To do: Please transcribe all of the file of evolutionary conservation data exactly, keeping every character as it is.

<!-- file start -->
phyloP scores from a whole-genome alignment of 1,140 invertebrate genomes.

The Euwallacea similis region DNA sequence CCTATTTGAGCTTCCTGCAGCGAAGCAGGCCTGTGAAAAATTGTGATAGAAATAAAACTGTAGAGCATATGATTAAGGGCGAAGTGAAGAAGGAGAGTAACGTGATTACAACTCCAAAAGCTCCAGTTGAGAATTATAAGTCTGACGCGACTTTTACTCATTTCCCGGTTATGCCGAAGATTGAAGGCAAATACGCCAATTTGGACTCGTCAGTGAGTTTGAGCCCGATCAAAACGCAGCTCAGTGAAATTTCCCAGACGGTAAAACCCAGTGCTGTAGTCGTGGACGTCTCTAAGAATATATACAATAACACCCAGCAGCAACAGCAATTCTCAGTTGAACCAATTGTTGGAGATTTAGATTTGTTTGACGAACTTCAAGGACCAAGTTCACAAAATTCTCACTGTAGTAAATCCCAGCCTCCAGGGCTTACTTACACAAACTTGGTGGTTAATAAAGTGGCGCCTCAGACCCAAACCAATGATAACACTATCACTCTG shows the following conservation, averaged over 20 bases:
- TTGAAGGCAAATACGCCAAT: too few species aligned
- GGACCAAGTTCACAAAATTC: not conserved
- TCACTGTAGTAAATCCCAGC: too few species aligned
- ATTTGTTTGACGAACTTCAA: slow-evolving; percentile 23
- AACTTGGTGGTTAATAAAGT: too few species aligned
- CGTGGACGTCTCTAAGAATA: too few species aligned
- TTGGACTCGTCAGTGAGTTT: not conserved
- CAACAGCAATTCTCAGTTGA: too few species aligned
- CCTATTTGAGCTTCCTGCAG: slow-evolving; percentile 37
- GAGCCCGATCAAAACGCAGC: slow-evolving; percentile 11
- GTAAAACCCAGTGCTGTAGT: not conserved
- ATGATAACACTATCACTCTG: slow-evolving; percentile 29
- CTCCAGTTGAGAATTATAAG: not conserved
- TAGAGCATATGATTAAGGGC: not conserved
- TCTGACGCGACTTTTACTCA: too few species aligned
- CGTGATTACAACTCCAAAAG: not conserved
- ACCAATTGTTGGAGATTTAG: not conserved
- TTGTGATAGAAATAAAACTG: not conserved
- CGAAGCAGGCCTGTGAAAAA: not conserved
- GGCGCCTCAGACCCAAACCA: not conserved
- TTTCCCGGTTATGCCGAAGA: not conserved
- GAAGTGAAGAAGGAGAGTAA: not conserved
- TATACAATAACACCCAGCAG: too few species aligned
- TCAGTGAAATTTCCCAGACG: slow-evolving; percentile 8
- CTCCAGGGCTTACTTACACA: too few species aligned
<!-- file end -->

phyloP scores from a whole-genome alignment of 1,140 invertebrate genomes.

The Euwallacea similis region DNA sequence CCTATTTGAGCTTCCTGCAGCGAAGCAGGCCTGTGAAAAATTGTGATAGAAATAAAACTGTAGAGCATATGATTAAGGGCGAAGTGAAGAAGGAGAGTAACGTGATTACAACTCCAAAAGCTCCAGTTGAGAATTATAAGTCTGACGCGACTTTTACTCATTTCCCGGTTATGCCGAAGATTGAAGGCAAATACGCCAATTTGGACTCGTCAGTGAGTTTGAGCCCGATCAAAACGCAGCTCAGTGAAATTTCCCAGACGGTAAAACCCAGTGCTGTAGTCGTGGACGTCTCTAAGAATATATACAATAACACCCAGCAGCAACAGCAATTCTCAGTTGAACCAATTGTTGGAGATTTAGATTTGTTTGACGAACTTCAAGGACCAAGTTCACAAAATTCTCACTGTAGTAAATCCCAGCCTCCAGGGCTTACTTACACAAACTTGGTGGTTAATAAAGTGGCGCCTCAGACCCAAACCAATGATAACACTATCACTCTG shows the following conservation, averaged over 20 bases:
- TTGAAGGCAAATACGCCAAT: too few species aligned
- GGACCAAGTTCACAAAATTC: not conserved
- TCACTGTAGTAAATCCCAGC: too few species aligned
- ATTTGTTTGACGAACTTCAA: slow-evolving; percentile 23
- AACTTGGTGGTTAATAAAGT: too few species aligned
- CGTGGACGTCTCTAAGAATA: too few species aligned
- TTGGACTCGTCAGTGAGTTT: not conserved
- CAACAGCAATTCTCAGTTGA: too few species aligned
- CCTATTTGAGCTTCCTGCAG: slow-evolving; percentile 37
- GAGCCCGATCAAAACGCAGC: slow-evolving; percentile 11
- GTAAAACCCAGTGCTGTAGT: not conserved
- ATGATAACACTATCACTCTG: slow-evolving; percentile 29
- CTCCAGTTGAGAATTATAAG: not conserved
- TAGAGCATATGATTAAGGGC: not conserved
- TCTGACGCGACTTTTACTCA: too few species aligned
- CGTGATTACAACTCCAAAAG: not conserved
- ACCAATTGTTGGAGATTTAG: not conserved
- TTGTGATAGAAATAAAACTG: not conserved
- CGAAGCAGGCCTGTGAAAAA: not conserved
- GGCGCCTCAGACCCAAACCA: not conserved
- TTTCCCGGTTATGCCGAAGA: not conserved
- GAAGTGAAGAAGGAGAGTAA: not conserved
- TATACAATAACACCCAGCAG: too few species aligned
- TCAGTGAAATTTCCCAGACG: slow-evolving; percentile 8
- CTCCAGGGCTTACTTACACA: too few species aligned